« REO Speed Wagon (The Vehicle) »

In case you were expecting the 1980s rock band!

REO was started by R.E. Olds in 1905 (his former company, in which he was no longer involved, became Oldsmobile), building cars and trucks until 1975. The Speed Wagon was a light truck – the precursor of today's pickup truck – made after 1910 and continuing for some years. Manufacture of cars ceased in 1936 after the worst years of the depression and competition forced the company to concentrate on trucks. The Speed Wagon had several forms including fire trucks.

This looks like the 1917 model Speed Wagon which was a 3.25 ton vehicle with canvas top, canvas roll-up sides and snap closure isinglass doors, here shown tied back. It cost $1125. The name is painted on the ends of the gas tank which is mounted behind and below the windshield where the dashboard would normally be.

The truck in this photo is carrying both bottled milk and milk in cans; since there is no company name visible it may have supplied products to retail food stores rather than home delivery, but who knows. Why the spare mount only has a rim instead of a complete tire is a good question – what good would that be if you had a flat? Note that the rear tires have tread for traction but the front tires are smooth. The REO name was pronounced as a single syllable even though it was based on Olds' initials (the Olds name was never used for this company because of conflict with the other Olds company name)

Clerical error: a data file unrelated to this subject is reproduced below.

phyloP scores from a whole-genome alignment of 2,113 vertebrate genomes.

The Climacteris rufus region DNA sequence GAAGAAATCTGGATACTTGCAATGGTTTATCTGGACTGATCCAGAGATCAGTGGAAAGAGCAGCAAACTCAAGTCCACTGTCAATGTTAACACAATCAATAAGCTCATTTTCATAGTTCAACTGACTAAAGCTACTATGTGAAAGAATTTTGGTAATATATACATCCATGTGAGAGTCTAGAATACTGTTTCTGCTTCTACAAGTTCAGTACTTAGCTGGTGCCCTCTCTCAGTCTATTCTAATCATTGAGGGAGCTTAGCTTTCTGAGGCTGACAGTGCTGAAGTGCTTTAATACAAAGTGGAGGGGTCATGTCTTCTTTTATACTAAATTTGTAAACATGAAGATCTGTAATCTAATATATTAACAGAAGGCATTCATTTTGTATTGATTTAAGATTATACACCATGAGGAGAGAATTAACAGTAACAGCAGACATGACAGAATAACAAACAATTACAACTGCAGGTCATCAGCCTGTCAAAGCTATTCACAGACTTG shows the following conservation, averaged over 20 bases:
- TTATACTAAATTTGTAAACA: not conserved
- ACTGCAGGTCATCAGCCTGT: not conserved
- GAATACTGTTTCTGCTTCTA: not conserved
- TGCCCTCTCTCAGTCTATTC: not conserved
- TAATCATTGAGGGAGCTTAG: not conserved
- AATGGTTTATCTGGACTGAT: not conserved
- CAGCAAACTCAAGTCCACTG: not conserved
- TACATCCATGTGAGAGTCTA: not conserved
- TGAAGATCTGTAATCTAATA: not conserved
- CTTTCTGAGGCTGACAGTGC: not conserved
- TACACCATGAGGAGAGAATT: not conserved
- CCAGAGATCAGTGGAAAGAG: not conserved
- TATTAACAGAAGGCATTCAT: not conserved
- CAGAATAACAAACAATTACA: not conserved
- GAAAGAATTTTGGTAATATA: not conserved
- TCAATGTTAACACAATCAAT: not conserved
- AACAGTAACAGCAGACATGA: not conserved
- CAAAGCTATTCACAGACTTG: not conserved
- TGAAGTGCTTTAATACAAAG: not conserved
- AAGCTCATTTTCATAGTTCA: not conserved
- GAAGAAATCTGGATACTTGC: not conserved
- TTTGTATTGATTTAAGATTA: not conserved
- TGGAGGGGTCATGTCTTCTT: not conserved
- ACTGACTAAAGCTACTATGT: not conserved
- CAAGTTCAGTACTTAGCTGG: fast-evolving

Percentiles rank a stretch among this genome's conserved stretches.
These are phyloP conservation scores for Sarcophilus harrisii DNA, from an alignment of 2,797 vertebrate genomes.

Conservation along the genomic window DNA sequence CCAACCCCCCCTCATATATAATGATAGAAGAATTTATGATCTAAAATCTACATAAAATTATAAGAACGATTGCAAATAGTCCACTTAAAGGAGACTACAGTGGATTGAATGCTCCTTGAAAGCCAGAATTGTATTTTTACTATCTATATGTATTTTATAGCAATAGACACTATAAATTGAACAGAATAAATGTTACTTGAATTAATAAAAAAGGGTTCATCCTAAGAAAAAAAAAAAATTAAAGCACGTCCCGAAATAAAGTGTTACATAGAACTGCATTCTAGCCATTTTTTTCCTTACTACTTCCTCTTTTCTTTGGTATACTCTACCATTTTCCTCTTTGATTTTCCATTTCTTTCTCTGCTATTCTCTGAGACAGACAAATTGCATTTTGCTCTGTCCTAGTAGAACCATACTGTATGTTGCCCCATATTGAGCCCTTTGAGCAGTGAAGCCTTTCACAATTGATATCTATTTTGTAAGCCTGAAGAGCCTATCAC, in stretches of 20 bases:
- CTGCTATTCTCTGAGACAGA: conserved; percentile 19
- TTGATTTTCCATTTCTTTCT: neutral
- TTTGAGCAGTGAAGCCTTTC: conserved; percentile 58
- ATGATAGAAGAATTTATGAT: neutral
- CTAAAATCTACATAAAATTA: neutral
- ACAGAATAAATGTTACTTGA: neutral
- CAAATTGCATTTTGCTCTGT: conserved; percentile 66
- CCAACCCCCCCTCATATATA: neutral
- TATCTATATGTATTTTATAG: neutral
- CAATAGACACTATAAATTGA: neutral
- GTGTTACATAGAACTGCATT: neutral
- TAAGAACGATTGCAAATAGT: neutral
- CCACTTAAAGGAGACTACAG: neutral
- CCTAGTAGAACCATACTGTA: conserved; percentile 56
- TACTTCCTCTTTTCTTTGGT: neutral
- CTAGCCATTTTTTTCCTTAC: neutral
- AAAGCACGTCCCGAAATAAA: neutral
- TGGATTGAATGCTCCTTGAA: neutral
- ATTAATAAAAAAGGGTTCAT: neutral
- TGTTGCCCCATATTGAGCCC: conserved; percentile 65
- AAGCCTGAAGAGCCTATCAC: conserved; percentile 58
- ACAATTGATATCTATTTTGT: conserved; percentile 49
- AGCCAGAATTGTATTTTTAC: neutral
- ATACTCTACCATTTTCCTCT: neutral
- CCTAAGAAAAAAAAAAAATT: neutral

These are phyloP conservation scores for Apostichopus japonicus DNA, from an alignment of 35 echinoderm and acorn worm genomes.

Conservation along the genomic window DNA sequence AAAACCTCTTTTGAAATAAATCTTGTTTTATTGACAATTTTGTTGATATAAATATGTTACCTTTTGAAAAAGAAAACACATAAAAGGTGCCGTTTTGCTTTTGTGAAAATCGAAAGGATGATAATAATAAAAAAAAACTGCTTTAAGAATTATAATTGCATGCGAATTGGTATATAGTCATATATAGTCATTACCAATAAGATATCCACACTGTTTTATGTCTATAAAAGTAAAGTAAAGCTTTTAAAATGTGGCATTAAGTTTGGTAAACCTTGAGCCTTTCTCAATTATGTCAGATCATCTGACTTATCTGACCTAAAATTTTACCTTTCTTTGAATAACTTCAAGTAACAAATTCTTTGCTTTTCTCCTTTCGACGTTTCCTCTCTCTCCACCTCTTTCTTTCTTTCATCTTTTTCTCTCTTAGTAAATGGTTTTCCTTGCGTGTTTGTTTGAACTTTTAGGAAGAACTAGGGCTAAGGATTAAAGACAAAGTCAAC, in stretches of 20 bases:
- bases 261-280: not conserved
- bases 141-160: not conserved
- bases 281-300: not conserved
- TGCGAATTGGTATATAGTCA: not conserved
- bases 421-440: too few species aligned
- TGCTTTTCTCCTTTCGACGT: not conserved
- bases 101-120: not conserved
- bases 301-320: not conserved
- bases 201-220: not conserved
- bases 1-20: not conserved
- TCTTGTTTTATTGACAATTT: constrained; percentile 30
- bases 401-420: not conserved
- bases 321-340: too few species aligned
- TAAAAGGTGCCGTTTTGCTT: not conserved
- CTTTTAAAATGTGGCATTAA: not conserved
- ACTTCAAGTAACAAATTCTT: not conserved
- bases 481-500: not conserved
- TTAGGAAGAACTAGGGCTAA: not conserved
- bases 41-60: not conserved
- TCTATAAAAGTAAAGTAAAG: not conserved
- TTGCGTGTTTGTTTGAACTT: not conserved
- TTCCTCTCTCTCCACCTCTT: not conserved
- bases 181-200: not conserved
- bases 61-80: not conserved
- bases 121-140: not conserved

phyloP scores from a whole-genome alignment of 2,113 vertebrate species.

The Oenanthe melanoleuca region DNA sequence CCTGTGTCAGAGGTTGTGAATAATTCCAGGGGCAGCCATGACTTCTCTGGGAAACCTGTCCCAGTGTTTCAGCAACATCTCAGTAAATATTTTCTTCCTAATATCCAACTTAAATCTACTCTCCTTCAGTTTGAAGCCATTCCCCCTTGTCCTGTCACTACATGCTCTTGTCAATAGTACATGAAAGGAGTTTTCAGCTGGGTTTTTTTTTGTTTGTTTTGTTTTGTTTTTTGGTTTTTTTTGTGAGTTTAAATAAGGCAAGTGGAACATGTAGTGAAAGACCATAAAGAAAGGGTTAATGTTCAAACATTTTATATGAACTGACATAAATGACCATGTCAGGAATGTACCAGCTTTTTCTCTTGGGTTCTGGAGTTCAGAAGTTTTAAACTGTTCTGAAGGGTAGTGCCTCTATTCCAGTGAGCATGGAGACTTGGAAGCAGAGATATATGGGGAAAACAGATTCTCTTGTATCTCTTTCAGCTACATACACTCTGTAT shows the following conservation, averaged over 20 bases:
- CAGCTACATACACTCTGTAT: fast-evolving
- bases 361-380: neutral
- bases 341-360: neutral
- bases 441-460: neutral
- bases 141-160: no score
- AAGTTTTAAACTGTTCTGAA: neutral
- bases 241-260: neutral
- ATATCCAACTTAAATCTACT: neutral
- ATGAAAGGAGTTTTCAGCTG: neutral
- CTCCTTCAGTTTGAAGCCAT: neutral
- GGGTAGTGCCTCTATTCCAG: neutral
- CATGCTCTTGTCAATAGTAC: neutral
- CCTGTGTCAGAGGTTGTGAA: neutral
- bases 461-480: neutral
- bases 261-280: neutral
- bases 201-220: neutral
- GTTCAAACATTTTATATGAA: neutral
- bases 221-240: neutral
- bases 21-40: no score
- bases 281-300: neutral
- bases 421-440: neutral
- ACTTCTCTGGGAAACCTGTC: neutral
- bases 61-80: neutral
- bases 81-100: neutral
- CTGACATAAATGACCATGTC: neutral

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  • Response
    Response: George V Paris
    Very interesting ideas and concept.

Reader Comments (3)

Why the spare mount only has a rim instead of a complete tire is a good question – what good would that be if you had a flat?

It's likely a "dummy" rim that acts as a bracket holding a spare tyre cover that would be covered in talcum and wrapped in cloth tape to stop it from perishing. A spare rim/wheel was something of a luxury before tyres became bigger and harder to fit at the roadside.
the chap in the picture would seem to have used his spare & not replaced it!

December 23, 2011 | Unregistered CommenterIan Rolfe

From about 1937 my gradfather owned one of only three R E O Speedwagons in the UK. During the second world war he was contracted
to move coal and "coke" (burnt coal) at a local gas production plant,just west of London. He did this until the early 1950s.When he needed
spares he would contact the other two REO owners for help,and vice versa. As i recall it was a 4 ton tipper,unusual as most UK trucks were
either 3 or 5 ton.

March 12, 2013 | Unregistered CommenterB Melhuish

My husband and I just bought a 1953 Reo truck for a project vehicle. I am excited to get started on our "new baby" and get it built for shows and cruisin' on Sundays in summer. Would really like to get some more info on the 1953 Reo Work truck. Can you help me?

April 26, 2015 | Unregistered CommenterTerri DePrincwe

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